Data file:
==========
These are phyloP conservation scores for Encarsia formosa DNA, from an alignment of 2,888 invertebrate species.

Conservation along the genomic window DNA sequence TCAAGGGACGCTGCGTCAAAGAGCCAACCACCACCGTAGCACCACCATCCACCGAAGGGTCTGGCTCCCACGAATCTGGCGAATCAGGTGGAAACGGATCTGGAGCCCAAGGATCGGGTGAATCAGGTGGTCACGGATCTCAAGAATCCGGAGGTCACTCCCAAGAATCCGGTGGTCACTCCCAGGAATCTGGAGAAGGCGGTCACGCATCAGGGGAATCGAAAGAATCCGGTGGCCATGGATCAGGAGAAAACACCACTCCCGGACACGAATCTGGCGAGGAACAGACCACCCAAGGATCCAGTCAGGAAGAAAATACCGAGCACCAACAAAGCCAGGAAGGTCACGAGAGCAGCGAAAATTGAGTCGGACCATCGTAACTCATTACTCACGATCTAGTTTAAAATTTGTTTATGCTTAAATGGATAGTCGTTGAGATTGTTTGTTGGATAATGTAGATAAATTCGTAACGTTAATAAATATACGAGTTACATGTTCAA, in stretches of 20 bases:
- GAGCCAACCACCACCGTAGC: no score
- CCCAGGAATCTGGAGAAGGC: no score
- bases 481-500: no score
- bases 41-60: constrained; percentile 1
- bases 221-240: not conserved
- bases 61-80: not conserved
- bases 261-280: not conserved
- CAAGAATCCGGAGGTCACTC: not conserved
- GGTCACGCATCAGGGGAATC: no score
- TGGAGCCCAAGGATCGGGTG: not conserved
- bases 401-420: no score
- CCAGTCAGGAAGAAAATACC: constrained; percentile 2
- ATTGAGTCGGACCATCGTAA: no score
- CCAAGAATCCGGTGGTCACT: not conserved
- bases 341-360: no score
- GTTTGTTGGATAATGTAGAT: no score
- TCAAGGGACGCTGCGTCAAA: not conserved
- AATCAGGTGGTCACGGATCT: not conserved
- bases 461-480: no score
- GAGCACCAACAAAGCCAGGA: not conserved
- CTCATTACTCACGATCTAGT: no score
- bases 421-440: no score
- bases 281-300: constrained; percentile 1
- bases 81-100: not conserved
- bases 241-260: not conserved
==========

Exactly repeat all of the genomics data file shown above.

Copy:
These are phyloP conservation scores for Encarsia formosa DNA, from an alignment of 2,888 invertebrate species.

Conservation along the genomic window DNA sequence TCAAGGGACGCTGCGTCAAAGAGCCAACCACCACCGTAGCACCACCATCCACCGAAGGGTCTGGCTCCCACGAATCTGGCGAATCAGGTGGAAACGGATCTGGAGCCCAAGGATCGGGTGAATCAGGTGGTCACGGATCTCAAGAATCCGGAGGTCACTCCCAAGAATCCGGTGGTCACTCCCAGGAATCTGGAGAAGGCGGTCACGCATCAGGGGAATCGAAAGAATCCGGTGGCCATGGATCAGGAGAAAACACCACTCCCGGACACGAATCTGGCGAGGAACAGACCACCCAAGGATCCAGTCAGGAAGAAAATACCGAGCACCAACAAAGCCAGGAAGGTCACGAGAGCAGCGAAAATTGAGTCGGACCATCGTAACTCATTACTCACGATCTAGTTTAAAATTTGTTTATGCTTAAATGGATAGTCGTTGAGATTGTTTGTTGGATAATGTAGATAAATTCGTAACGTTAATAAATATACGAGTTACATGTTCAA, in stretches of 20 bases:
- GAGCCAACCACCACCGTAGC: no score
- CCCAGGAATCTGGAGAAGGC: no score
- bases 481-500: no score
- bases 41-60: constrained; percentile 1
- bases 221-240: not conserved
- bases 61-80: not conserved
- bases 261-280: not conserved
- CAAGAATCCGGAGGTCACTC: not conserved
- GGTCACGCATCAGGGGAATC: no score
- TGGAGCCCAAGGATCGGGTG: not conserved
- bases 401-420: no score
- CCAGTCAGGAAGAAAATACC: constrained; percentile 2
- ATTGAGTCGGACCATCGTAA: no score
- CCAAGAATCCGGTGGTCACT: not conserved
- bases 341-360: no score
- GTTTGTTGGATAATGTAGAT: no score
- TCAAGGGACGCTGCGTCAAA: not conserved
- AATCAGGTGGTCACGGATCT: not conserved
- bases 461-480: no score
- GAGCACCAACAAAGCCAGGA: not conserved
- CTCATTACTCACGATCTAGT: no score
- bases 421-440: no score
- bases 281-300: constrained; percentile 1
- bases 81-100: not conserved
- bases 241-260: not conserved